The only really Potentially Great News for PSP owners was Resistance Retribution, an over-the-shoulder shooter and alternative take on the whole aliens-ate-your-baby (your family, your friends...the world) franchise due next spring. I say "potentially" because the PSP's single analog stick makes aiming and moving simultaneously a pain in the butt. You know what I'm thinking, right? Where's our dual-analog PSP? The PSP's overdue for a facelift, and no, just knocking a couple grams off the base model doesn't really count. But alright Insomniac, you get your turn in the grinder: make me a believer.

My favorite news of the show was of course LittleBigPlanet, the World's Cutest Game I've been gabbing about for some time now, and which I'll be covering extensively for PC World when it finally ships this fall. It's "teeny and plush and floppy, comes in twos, threes, and even fours, can heave isosceles boulders into mounds of jostling rocks, launch itself kite-like from toothy cogs, party on curling wood slats pegged to rocking trees, and whiz around a screen like a cartoon balloon venting steam." Can you say where-can-I-try-that-please-and-thank-you?

My second favorite reveal was Sony's push into smaller casual-priced games based on first-tier franchises. First up, Ratchet & Clank Future: Quest For Booty, a pithier version of the popular platformer for $15 bucks. The episodic content shtick's ancient history, but when a company like Sony hops on the bandwagon and drags its first party property into the fray, pay attention. I'm thinking quite a few years out, but imagine a system where you buy a game in installments instead of all at once. I mean more than just episodes, but like the whole game, sliced into cake layers. Want the first few levels of Resistance 3 or 4? Grab 'em for $15 a pop instead of $60 for all 15, etc. If you want it all, maybe you get a discount.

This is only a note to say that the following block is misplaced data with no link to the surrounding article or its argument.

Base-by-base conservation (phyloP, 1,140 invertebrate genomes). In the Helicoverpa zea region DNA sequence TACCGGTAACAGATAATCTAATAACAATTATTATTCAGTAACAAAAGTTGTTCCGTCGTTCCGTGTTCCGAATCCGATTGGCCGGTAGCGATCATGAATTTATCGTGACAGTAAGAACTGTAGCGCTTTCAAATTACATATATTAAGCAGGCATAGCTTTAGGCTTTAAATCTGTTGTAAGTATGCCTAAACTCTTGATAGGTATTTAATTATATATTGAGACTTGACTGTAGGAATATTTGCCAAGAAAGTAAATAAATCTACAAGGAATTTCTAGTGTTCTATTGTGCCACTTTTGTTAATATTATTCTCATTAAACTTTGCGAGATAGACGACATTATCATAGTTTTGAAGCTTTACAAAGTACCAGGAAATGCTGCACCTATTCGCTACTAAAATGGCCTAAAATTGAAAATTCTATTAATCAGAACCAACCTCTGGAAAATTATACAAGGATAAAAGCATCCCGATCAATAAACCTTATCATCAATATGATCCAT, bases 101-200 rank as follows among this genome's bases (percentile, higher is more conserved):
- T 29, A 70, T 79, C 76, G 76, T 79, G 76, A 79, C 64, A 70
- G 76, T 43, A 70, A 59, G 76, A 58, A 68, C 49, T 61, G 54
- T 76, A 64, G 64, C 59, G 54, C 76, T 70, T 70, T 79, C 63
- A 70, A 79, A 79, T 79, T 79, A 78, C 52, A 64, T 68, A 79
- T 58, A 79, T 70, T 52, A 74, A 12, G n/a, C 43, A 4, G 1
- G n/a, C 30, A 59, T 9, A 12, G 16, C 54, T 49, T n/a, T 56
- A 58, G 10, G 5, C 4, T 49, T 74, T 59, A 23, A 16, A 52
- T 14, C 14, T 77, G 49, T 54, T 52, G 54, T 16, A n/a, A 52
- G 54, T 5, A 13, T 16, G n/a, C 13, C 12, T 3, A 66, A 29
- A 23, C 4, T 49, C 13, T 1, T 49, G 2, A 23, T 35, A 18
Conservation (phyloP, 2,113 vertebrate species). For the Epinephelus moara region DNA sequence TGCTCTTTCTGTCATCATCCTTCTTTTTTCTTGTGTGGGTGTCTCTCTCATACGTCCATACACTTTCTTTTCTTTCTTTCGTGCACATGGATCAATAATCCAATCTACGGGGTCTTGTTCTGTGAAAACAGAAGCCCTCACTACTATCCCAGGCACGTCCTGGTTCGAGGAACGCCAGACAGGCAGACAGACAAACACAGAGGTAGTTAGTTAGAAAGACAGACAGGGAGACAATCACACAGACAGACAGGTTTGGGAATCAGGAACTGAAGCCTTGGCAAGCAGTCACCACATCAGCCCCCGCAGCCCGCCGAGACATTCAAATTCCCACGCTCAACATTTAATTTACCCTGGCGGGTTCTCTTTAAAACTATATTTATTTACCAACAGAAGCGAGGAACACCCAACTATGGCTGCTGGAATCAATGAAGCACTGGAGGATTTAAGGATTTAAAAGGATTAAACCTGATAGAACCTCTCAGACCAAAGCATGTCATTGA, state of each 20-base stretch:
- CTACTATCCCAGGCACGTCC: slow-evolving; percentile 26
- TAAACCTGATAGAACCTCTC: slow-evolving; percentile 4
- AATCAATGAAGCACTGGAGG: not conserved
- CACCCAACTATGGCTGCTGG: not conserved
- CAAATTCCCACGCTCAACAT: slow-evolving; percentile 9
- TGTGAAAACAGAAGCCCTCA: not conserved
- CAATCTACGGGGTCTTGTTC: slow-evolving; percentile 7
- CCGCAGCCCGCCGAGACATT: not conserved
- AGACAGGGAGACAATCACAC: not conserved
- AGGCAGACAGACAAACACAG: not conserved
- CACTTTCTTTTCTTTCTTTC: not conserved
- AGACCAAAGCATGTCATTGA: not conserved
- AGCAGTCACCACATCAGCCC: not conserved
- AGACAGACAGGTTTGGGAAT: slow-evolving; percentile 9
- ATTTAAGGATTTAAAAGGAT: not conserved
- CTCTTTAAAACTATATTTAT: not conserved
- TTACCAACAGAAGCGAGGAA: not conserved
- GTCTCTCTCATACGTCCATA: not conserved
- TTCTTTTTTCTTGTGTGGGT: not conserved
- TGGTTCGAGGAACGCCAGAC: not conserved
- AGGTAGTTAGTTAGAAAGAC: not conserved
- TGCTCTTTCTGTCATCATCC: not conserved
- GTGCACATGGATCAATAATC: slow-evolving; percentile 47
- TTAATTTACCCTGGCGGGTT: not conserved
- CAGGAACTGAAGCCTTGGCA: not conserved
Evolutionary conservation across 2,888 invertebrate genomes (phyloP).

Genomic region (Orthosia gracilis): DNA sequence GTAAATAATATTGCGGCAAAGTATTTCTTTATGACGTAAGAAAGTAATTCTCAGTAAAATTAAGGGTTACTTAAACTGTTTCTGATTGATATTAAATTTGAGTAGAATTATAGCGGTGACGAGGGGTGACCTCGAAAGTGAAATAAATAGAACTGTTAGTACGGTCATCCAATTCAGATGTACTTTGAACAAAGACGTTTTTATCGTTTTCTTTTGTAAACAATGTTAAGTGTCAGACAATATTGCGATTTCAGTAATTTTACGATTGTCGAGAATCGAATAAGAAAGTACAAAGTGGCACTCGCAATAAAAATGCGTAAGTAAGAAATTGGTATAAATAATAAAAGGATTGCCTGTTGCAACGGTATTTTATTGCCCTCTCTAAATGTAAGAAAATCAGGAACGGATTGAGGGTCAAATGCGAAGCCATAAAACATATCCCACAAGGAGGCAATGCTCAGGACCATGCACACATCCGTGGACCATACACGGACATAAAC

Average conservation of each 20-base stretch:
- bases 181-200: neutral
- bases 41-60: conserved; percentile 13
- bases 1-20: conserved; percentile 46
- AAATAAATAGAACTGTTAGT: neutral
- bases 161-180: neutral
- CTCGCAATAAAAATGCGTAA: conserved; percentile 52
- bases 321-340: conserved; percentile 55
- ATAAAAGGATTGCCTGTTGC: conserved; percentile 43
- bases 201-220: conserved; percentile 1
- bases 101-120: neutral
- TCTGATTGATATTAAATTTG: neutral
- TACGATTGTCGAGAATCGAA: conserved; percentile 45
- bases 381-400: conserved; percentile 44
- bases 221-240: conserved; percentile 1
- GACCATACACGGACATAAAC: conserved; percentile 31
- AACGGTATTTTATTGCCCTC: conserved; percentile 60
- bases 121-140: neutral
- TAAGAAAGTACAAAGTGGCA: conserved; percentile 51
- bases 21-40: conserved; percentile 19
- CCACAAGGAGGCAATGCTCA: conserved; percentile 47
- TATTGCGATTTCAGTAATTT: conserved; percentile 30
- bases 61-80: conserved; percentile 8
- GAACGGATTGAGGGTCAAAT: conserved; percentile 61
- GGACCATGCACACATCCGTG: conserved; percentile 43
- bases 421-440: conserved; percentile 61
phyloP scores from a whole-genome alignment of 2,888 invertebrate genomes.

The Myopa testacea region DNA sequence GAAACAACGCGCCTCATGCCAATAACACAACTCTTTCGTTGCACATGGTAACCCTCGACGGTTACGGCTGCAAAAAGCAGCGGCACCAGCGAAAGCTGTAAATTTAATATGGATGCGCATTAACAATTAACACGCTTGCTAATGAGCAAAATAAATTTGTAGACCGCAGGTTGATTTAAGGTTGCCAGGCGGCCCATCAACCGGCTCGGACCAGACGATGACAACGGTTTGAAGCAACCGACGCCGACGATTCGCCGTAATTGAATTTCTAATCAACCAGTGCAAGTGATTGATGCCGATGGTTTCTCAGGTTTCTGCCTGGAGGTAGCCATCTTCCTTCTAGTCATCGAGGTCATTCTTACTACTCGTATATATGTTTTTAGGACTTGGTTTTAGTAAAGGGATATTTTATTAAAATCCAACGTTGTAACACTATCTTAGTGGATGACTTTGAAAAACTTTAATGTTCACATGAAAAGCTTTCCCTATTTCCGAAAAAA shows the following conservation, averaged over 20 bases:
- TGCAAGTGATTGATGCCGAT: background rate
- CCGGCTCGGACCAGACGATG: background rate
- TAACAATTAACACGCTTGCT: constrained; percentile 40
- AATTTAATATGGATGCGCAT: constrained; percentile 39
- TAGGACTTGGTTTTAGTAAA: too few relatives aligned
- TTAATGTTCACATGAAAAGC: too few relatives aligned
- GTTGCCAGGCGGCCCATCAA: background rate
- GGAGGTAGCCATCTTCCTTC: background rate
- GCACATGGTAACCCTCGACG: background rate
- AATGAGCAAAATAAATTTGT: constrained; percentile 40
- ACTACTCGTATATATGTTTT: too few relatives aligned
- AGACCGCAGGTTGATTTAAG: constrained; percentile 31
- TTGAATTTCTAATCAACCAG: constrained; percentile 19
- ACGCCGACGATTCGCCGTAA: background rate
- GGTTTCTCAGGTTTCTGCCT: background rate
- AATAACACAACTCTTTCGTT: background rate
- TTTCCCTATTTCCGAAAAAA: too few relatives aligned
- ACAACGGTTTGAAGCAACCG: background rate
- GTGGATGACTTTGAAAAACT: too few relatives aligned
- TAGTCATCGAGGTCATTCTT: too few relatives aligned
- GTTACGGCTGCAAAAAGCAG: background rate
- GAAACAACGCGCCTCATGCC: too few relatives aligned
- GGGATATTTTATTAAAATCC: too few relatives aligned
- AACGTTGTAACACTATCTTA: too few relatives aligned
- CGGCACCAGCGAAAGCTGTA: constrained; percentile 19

Either way, it's auspicious stuff for studios who want to extend existing franchises, even if all it amounts to are quick little prologues, epilogues, or companion pieces to full-blown releases.

And finally, I'm stoked about Sony's TV/movie service, but no one in either Sony or Microsoft's camp has said a word to put my mind at ease about potential storage space issues. Are we supposed to delete stuff as we go to make room for new stuff? Will we be able to download videos as many times as we like, or is it one-time and if you don't back up your downloads, sayonara digital bits, sorta like Apple's iTunes? I keep coming back to full seasons of popular TV shows on Blu-ray and wondering how in the heck we're supposed to fit all that on a trifling 60 or 80GB. Or maybe that's not the demographic Sony and Microsoft are after. But I wish they'd clarify this by offering more than the usual "TV and Movies! Downloadable! Yahoo!" Don't you?

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Matt Peckham

PC World (US online)